This year, as a seventh-grader, Winn sent Moriah to North Albany Middle School, which offers more musical opportunities than Sweet Home can, including multiple bands and choirs – Moriah is learning the flute – and an annual musical. The fact that Winn is taking classes at Linn-Benton Community College makes North Albany more convenient, she said.

Also, last February Moriah tried out for the Albany Youth Orchestra. Moriah thought she was trying out for the Junior Orchestra, Winn said, but she ended up being chosen for the Chamber Orchestra, composed of more advanced students, performing with them during the spring and summer.

“We didn’t realize there was a chamber orchestra,” Winn said.

Then, at the Nov. 9 U.S. Capitol Christmas Tree celebration at Sweet Home High School she performed for an audience that included Sen. Ron Wyden and a broad range of city officials, as well as a crowd of local citizens and visitors.

For someone who hasn’t had a lot of lessons, Moriah far exceeds the norm, Rowton said.

He was curious what would happen when Moriah first appeared at a Singing Christmas Tree practice, especially when she was asked to accompany the choir in a number off a violin part she was handed, he said.

“I wondered, ‘Well, is this going to work?’ The second time I knew it was going to. As a professional, I was blown away. It’s wonderful to see that kind of talent out there.”

Moriah pauses, when she’s asked what she likes about music, what I means to her.

“Mom told me music is an international language. Just playing songs I know and singing it brings me joy. I can use the gift God has given me.”

Though she has thoughts of becoming an oncologist, she said, she also wants to have a musical career.

“It’s a way of expressing myself,” Moriah said. “It’s a gift God has blessed me with and if I have this gift, I should share it with others.”

This year she is not playing with the orchestra because of her commitment to music at North Albany, particularly in preparation for a tour school choir students are taking in May that will include a performance at Carnegie Hall in New York City.

“It’s a world-renowned concert venue,” Winn said.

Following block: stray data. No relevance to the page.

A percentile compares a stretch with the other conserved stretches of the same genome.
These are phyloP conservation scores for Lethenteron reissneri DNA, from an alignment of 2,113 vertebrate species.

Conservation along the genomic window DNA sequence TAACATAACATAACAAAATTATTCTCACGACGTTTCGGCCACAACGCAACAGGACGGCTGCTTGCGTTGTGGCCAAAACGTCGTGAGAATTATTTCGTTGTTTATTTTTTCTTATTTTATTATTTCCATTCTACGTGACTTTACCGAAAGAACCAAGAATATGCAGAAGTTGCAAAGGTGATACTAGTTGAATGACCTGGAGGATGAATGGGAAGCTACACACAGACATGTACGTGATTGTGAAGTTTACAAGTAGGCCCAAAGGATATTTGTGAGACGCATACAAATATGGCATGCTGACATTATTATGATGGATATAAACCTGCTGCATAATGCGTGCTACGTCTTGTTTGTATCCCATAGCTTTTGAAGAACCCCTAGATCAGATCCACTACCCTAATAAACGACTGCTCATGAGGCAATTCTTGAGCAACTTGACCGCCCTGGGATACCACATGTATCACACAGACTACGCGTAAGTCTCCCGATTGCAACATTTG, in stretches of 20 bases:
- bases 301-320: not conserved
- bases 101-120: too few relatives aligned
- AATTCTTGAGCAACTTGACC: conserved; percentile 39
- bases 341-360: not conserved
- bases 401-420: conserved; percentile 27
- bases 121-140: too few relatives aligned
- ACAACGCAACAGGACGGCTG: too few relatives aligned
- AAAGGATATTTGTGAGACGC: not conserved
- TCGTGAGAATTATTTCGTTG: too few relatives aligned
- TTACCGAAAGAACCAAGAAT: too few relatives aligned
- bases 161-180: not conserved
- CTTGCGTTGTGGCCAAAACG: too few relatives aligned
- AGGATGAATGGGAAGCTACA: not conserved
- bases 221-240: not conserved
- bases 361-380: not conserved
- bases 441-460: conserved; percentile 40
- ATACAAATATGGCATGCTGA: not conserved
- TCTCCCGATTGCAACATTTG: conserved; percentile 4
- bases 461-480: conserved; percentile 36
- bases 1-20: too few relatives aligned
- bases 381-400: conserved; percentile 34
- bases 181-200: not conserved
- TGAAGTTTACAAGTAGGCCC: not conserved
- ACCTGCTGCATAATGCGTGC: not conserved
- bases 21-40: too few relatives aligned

The cost for the two of them – Winn is going as a chaperone – is around $5,000, she said, so they’re fund-raising.

Moriah said she gets a little nervous before performances, but it isn’t very evident when she starts playing.

Prior to her appearance under the spotlight – literally – at the Singing Christmas Tree, “I was like a deer in the headlights,” she said.

For her three appearances during the Singing Christmas Tree, Choir Director John Klutz presented Moriah with a surprise $300 scholarship toward her trip, on top of $240 donated by audience members over the three concerts.

Winn said she’s decided to forgo the candy sales fund-raising route and focus on having Moriah earn her way through her talent – hence, the concert in Sweet Home. She said Moriah is also available to perform in other venues as well.

“It’s motivating me to practice,” Moriah said.

The Jan. 18 concert will include “multi-generational” selections, Winn said, so that audience members of all ages should hear pieces they enjoy – classical, Broadway, pop, country and more. It starts at 7 p.m. at the Sweet Home High School Auditorium, 1641 Long St.

Admission is free, but donations toward the trip will be appreciated.

“Her presence is wonderful,” Rowton said. “I hope she gets to go to New York. I hope her teacher has her accompany the choir during their performance.

“It’s wonderful to see that kind of talent out there. I hope she gets to use it. I just really hope she gets to fulfill her dreams.”